Here’s the weekly TV schedule, with live stream links in parentheses. You can view all the action on the Golf Channel mobile, as well. Alternate coverage is noted in italics:

    (All times Eastern; GC=Golf Channel; NBC=NBC Sports; GC.com=GolfChannel.com or check the GLE app)

    Monday, July 16

    GC: 7-9AM: Morning Drive (stream.golfchannel.com)

    GC: 9-11AM: Live From The Open (www.golfchannel.com/livefromstream)

    GC: 7-9PM: Live From The Open (www.golfchannel.com/livefromstream)


    Tuesday, July 17

    GC: 6AM-2PM: Live From The Open (www.golfchannel.com/livefromstream)


    Wednesday, July 18

    GC: 6AM-2PM: Live From The Open (www.golfchannel.com/livefromstream)


    Thursday, July 19

    GC: Midnight-1:30AM: Midnight Drive (stream.golfchannel.com)

    GC: Day 1: The Open, live coverage: 1:30AM-4PM (www.golfchannel.com/theopen)

    GC.com: Day 1: The Open, Spotlight: 1:30AM-4PM (www.golfchannel.com/spotlight)

    GC.com: Day 1: The Open, Marquee Groups: 4AM-3PM (www.golfchannel.com/marqueegroup)

    GC.com: Day 1: The Open, 3-Hole Channel: 4AM-3PM (www.golfchannel.com/3holechannel)

    GC: Live From The Open: 4-5PM (www.golfchannel.com/livefromstream)


    Friday, July 20

    GC: Day 2: The Open, live coverage: 1:30AM-4PM (www.golfchannel.com/theopen)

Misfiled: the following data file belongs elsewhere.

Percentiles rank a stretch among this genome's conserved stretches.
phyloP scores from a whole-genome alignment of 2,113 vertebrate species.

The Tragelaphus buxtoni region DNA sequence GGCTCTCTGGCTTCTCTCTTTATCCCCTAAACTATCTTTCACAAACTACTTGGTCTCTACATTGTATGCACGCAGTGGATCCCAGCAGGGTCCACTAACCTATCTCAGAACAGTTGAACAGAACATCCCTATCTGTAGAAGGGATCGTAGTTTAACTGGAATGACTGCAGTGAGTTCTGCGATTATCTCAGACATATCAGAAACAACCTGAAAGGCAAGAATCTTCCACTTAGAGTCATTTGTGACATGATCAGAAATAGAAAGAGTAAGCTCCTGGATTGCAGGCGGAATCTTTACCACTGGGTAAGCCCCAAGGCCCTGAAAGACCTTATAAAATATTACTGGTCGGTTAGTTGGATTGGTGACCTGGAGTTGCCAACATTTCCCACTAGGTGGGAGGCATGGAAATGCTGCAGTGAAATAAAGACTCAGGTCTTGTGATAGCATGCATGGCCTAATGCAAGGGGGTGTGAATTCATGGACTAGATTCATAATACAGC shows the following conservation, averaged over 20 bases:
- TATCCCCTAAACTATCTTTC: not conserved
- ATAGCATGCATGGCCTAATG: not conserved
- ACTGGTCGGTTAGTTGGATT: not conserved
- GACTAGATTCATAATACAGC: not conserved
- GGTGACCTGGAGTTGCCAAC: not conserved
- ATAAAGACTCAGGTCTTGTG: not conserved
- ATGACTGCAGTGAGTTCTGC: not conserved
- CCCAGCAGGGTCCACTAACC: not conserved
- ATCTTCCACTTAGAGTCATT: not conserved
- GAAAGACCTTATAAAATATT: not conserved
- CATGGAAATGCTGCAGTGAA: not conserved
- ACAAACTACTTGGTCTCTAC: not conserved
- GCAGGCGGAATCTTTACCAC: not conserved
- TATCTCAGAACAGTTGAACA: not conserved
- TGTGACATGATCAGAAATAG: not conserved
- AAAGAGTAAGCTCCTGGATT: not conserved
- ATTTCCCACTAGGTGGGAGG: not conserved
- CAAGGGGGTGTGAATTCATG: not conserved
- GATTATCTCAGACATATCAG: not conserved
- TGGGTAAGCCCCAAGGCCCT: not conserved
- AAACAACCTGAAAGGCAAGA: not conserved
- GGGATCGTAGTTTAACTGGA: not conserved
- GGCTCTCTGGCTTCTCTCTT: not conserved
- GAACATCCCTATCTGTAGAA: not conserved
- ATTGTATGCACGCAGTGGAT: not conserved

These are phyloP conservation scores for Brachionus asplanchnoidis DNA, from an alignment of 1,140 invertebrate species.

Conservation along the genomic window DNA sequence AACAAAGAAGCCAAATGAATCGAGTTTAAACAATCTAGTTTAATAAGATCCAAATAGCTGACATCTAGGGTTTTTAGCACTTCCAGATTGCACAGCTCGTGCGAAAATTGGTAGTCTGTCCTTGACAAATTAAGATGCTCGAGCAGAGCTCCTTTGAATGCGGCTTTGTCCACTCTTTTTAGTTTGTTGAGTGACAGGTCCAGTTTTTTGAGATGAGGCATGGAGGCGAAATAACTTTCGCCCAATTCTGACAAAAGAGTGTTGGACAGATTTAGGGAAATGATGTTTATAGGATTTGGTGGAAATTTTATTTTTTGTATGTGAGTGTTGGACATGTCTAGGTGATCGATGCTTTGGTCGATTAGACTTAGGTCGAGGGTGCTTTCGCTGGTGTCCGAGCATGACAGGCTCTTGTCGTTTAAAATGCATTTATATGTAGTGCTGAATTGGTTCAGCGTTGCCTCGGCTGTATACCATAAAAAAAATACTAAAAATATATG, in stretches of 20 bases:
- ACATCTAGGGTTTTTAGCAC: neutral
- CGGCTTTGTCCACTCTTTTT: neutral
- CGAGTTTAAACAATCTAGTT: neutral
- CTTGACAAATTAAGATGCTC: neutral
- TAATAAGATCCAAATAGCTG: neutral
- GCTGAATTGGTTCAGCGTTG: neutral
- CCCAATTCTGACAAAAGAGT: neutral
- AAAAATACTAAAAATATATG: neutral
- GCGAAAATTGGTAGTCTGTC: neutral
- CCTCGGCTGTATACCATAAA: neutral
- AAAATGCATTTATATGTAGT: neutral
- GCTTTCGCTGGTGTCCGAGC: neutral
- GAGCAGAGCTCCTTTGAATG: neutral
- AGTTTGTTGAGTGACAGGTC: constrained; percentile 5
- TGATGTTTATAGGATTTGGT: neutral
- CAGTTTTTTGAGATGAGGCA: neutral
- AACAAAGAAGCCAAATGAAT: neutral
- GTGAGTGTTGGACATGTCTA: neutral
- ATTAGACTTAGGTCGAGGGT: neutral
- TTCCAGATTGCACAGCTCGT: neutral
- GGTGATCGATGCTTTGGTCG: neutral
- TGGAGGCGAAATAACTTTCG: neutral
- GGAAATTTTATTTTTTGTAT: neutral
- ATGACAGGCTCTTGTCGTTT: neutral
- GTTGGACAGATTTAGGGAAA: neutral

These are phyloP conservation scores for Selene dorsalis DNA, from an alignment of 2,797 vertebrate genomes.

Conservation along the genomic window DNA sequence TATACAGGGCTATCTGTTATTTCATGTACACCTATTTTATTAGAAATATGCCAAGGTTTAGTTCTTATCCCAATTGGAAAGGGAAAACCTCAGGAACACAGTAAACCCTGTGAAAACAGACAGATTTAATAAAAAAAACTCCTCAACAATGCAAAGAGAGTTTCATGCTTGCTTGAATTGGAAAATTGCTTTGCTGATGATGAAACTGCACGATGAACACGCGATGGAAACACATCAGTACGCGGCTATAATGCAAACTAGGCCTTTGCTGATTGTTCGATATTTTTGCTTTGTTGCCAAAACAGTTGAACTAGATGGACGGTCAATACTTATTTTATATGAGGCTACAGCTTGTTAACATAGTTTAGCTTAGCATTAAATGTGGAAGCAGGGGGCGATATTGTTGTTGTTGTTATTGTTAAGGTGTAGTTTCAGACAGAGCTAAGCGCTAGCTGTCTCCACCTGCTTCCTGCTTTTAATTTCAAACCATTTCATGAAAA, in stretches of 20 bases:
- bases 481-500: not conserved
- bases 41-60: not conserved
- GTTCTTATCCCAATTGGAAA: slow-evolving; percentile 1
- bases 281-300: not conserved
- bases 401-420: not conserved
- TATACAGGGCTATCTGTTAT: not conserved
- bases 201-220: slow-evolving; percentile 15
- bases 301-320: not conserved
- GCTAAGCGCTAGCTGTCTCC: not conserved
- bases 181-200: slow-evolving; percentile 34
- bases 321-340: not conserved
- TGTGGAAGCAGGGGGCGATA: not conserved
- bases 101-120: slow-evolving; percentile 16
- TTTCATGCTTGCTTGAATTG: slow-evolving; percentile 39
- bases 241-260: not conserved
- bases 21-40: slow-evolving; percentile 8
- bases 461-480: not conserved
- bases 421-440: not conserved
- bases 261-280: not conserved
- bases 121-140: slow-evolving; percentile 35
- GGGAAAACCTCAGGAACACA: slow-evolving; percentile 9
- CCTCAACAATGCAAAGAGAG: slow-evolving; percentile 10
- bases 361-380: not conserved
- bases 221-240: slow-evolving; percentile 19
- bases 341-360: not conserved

GC.com: Day 2: The Open, Spotlight: 1:30AM-4PM (www.golfchannel.com/spotlight)

    GC.com: Day 2: The Open, Marquee Groups: 4AM-3PM (www.golfchannel.com/marqueegroup)

    GC.com: Day 2: The Open, 3-Hole Channel: 4AM-3PM (www.golfchannel.com/3holechannel)

    GC: Live From The Open: 4-5PM (www.golfchannel.com/livefromstream)


    Saturday, July 21

    GC: Day 3: The Open, live coverage: 4:30-7AM (www.golfchannel.com/theopen)

    NBC: Rd. 3: The Open, live coverage: 7AM-3PM (www.golfchannel.com/theopen)

    GC.com: Day 3: The Open, Spotlight: 4:30AM-3PM (www.golfchannel.com/spotlight)

    GC.com: Day 3: The Open, Marquee Groups: 5AM-3PM (www.golfchannel.com/marqueegroup)

    GC.com: Day 3: The Open, 3-Hole Channel: 5AM-3PM (www.golfchannel.com/3holechannel)

    GC: Live From The Open: 3-4PM (www.golfchannel.com/livefromstream)


    Sunday, July 22

    GC: Day 4: The Open, live coverage: 4:30-7AM (www.golfchannel.com/theopen)

    NBC: Rd. 4: The Open, live coverage: 7AM-2:30PM (www.golfchannel.com/theopen)

    GC.com: Day 4: The Open, Spotlight: 4:30AM-2:30PM (www.golfchannel.com/spotlight)

    GC.com: Day 4: The Open, Marquee Groups: 5AM-2PM (www.golfchannel.com/marqueegroup)

    GC.com: Day 4: The Open, 3-Hole Channel: 5AM-2PM (www.golfchannel.com/3holechannel)

    GC: Live From The Open: 2:30-4PM (www.golfchannel.com/livefromstream)

    Getty Images

    Davies wins by 10 on 'best ball-striking round'

    By Associated PressJuly 16, 2018, 1:53 am

    WHEATON, Ill. - Laura Davies immediately recognized the significance of having her name inscribed on the first U.S. Senior Women's Open trophy.